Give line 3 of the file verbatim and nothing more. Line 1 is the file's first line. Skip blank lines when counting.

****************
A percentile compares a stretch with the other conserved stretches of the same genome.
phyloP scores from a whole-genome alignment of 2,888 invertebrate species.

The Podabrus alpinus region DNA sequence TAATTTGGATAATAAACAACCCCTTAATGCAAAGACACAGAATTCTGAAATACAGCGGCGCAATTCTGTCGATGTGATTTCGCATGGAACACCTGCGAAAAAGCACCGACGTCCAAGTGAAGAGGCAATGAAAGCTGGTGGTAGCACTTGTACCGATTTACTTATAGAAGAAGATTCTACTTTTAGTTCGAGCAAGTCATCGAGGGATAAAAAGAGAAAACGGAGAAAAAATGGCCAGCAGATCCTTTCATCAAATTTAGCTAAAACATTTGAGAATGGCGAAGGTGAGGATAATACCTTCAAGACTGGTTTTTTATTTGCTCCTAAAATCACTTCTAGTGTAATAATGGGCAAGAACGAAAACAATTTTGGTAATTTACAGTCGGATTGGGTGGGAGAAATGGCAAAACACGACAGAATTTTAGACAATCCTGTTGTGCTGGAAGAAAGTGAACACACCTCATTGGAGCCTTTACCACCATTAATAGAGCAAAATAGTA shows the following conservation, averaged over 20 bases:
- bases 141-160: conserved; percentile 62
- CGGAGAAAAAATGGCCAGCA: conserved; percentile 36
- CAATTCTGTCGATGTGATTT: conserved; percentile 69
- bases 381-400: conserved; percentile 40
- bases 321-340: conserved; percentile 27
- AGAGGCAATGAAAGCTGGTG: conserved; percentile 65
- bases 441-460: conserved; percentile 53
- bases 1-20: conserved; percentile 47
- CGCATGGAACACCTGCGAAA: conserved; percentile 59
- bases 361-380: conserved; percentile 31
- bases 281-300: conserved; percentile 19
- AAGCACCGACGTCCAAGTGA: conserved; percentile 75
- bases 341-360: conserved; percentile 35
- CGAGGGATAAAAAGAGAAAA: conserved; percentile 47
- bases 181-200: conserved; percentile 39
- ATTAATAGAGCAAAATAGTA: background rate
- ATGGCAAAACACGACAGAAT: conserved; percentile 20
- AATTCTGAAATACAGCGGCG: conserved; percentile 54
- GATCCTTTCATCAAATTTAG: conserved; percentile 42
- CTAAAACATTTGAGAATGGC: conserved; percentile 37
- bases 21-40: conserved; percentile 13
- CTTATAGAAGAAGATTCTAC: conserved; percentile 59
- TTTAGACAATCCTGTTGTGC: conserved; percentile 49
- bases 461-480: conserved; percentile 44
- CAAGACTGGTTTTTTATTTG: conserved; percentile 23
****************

The Podabrus alpinus region DNA sequence TAATTTGGATAATAAACAACCCCTTAATGCAAAGACACAGAATTCTGAAATACAGCGGCGCAATTCTGTCGATGTGATTTCGCATGGAACACCTGCGAAAAAGCACCGACGTCCAAGTGAAGAGGCAATGAAAGCTGGTGGTAGCACTTGTACCGATTTACTTATAGAAGAAGATTCTACTTTTAGTTCGAGCAAGTCATCGAGGGATAAAAAGAGAAAACGGAGAAAAAATGGCCAGCAGATCCTTTCATCAAATTTAGCTAAAACATTTGAGAATGGCGAAGGTGAGGATAATACCTTCAAGACTGGTTTTTTATTTGCTCCTAAAATCACTTCTAGTGTAATAATGGGCAAGAACGAAAACAATTTTGGTAATTTACAGTCGGATTGGGTGGGAGAAATGGCAAAACACGACAGAATTTTAGACAATCCTGTTGTGCTGGAAGAAAGTGAACACACCTCATTGGAGCCTTTACCACCATTAATAGAGCAAAATAGTA shows the following conservation, averaged over 20 bases: